by C.H. Weaver M.D. updated 6/2021
People who consume a low-fat diet can experience various health benefits such as a reduced risk of developing heart disease and becoming obese. And the results of a new study suggest that women who consume a low-fat diet have both a reduced risk of developing breast cancer and are more likely to survive after they overcome breast cancer.1
Led by City of Hope, my colleagues and I analyzed data from the Women’s Health Initiative, which featured a cancer prevention clinical trial. For the trial, 48,835 postmenopausal women, ages 50 to 79, were randomly assigned to a low-fat diet. About 19,600 women were part of the low-fat diet group, and a nutritionist instructed them on how to reduce their fat intake to 20 percent of their daily calories, as well as eat more fruits, vegetables and grains. In the other group, approximately 29,300 women learned about good nutrition and a healthy diet but they did not have to change their eating habits.
Women on the low-fat diet continued it for 8.5 years; they also continued to have contact with a nutritionist. The study’s results are now being reported after nearly 18 years of follow-up.
The low-fat diet worked on various fronts. First, the dietary intervention was successful in significantly reducing dietary fat intake; there was an average reduction in weight of about 5 pounds.
Second, of the 48,835 patients enrolled in the study, 3,061 developed invasive breast cancer during an average of 11.4 years of follow-up. However, compared to women with stable weight, those who lost weight (greater than 5 percent weight change) were 12 percent less likely to develop breast cancer following multivariable analysis.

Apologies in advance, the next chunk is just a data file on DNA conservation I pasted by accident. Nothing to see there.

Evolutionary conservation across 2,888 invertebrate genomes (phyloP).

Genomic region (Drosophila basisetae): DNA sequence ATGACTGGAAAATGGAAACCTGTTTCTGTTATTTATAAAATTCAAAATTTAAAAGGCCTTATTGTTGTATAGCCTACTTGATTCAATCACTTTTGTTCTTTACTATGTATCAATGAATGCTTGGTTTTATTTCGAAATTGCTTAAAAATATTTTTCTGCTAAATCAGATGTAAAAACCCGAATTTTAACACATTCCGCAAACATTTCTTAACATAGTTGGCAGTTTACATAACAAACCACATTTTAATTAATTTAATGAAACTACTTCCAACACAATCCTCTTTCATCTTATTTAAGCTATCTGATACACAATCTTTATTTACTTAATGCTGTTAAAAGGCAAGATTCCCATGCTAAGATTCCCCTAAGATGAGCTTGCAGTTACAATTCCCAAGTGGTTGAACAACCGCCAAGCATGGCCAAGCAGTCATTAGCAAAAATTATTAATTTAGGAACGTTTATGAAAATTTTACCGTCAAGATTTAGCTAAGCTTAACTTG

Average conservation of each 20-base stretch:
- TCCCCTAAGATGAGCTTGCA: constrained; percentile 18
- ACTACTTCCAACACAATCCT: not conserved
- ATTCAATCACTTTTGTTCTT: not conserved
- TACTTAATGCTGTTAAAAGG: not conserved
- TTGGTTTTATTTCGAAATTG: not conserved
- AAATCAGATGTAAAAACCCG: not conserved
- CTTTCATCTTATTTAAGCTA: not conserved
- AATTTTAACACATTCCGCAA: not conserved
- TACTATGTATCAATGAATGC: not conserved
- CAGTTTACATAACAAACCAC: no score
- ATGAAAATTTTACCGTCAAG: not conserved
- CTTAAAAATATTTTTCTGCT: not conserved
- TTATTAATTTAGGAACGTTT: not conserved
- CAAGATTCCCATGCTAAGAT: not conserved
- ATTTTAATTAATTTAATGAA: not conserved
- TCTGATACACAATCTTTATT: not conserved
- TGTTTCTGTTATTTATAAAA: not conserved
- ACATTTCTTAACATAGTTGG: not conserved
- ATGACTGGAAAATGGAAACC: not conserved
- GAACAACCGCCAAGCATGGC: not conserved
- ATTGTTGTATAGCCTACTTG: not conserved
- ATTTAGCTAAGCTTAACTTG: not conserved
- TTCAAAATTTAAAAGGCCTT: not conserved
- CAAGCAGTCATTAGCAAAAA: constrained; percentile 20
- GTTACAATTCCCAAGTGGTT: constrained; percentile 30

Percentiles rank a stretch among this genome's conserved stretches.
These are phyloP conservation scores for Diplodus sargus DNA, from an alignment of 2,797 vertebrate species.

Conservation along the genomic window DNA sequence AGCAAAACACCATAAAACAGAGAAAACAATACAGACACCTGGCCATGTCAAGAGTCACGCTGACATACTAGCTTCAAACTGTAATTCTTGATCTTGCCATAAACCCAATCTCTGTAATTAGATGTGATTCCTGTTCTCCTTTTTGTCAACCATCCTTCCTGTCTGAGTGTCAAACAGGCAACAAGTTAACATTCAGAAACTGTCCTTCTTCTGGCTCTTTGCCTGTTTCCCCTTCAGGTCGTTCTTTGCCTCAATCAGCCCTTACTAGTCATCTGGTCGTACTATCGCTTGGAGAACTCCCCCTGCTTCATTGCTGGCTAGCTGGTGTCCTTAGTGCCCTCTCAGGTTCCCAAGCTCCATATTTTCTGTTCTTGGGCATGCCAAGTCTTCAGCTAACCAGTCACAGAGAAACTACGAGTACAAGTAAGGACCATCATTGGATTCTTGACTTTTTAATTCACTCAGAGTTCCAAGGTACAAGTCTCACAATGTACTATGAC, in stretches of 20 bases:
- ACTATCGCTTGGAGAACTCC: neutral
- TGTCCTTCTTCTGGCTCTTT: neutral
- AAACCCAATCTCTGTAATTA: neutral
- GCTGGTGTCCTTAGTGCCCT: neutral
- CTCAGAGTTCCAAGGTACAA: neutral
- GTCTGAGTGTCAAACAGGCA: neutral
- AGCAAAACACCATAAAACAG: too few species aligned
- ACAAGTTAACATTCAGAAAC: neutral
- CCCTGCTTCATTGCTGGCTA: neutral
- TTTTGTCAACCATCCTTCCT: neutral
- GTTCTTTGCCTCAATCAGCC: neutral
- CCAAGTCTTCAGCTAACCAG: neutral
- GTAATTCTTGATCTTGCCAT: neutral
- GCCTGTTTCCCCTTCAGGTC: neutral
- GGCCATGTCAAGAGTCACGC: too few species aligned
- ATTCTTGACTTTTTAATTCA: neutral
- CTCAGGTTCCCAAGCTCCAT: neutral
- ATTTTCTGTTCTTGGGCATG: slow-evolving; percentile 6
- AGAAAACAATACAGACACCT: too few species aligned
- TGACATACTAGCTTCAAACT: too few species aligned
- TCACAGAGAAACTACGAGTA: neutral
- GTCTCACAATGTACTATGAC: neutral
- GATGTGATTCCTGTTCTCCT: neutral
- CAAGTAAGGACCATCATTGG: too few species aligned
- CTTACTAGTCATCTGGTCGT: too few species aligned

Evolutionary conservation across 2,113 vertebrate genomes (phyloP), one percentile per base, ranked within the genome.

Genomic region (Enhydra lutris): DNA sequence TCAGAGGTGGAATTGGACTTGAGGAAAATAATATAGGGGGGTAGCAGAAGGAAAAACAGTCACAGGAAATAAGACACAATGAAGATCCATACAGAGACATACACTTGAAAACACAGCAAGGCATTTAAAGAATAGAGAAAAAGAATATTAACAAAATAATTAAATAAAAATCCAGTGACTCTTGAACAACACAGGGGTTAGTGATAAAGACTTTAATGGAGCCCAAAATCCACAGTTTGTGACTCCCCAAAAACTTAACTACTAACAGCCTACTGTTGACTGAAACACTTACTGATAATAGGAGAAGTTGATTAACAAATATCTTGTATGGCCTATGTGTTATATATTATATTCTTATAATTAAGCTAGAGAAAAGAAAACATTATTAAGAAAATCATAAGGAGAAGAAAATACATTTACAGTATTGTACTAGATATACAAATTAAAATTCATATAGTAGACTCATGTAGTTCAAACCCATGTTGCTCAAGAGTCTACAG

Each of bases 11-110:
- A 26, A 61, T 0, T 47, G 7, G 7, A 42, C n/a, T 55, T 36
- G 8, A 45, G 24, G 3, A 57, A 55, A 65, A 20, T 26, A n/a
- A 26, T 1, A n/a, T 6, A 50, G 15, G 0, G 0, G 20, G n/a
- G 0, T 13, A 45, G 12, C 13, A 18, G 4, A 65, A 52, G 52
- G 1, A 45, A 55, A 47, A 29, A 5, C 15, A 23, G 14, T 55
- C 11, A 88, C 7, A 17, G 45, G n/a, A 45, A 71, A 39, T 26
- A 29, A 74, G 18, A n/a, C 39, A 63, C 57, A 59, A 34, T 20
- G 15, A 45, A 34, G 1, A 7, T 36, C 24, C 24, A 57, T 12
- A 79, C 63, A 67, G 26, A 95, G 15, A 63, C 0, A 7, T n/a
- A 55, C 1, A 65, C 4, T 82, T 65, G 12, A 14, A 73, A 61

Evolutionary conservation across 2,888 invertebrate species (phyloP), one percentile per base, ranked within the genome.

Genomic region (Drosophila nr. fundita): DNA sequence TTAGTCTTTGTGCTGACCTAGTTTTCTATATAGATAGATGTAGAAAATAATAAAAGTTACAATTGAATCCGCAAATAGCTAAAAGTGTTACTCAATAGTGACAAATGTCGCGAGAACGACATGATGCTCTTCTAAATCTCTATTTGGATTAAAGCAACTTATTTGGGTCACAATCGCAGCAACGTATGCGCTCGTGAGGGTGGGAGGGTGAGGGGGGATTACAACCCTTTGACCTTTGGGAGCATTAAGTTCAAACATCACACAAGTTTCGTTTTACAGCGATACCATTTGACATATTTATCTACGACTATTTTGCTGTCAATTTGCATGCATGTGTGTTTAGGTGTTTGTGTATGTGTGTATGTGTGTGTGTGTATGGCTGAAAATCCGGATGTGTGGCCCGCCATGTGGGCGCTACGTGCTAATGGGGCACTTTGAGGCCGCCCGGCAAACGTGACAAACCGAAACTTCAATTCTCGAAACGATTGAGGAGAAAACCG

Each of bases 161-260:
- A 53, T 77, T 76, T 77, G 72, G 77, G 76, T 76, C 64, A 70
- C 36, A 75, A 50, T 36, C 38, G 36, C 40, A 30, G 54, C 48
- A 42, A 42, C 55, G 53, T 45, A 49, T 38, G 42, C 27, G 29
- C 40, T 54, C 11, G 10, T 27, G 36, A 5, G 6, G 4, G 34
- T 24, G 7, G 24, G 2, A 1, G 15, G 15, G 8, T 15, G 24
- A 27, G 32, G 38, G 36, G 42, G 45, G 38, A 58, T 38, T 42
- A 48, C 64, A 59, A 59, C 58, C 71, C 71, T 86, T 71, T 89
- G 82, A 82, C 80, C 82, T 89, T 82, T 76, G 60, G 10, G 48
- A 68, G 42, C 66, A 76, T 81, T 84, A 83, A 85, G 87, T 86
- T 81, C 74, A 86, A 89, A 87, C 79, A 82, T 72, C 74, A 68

Third, women randomly assigned to a low-fat diet also had a significantly reduced risk of death after surviving breast cancer. For the women with breast cancer, the low-fat eating plan decreased their risk of death by 22 percent. Furthermore, 82 percent of those women were alive 10 years after diagnosis compared to 78 percent of the women who were in the normal diet comparison group.
Weight loss of greater than 15 percent was associated with a 37 percent reduction in breast cancer risk. In other words, the more weight a woman lost, the more likely she was to avoid developing breast cancer. Women who were obese and had lost some of the weight as part of the diet also diminished their risk of death after breast cancer.
Now, we think, and are conducting additional analyses to confirm:
1) a woman’s body responds to obesity with an inflammatory reaction; part of that reaction can stimulate breast cancer growth,
2) a low-fat diet reduces estrogen levels and reduces insulin resistance, which can decrease breast cancer growth.
The takeaway message, perhaps especially for postmenopausal women with early stage breast cancer, is “moderation.” Women in the intervention group reduced their dietary fat intake to about 25 percent of their calories (not a big change from an average intake of about 32 percent) and had a weight loss of about 5 pounds. It’s clear that making moderate adjustments to your diet can have a huge impact.
About the author:Rowan Chlebowski, M.D., Ph.D.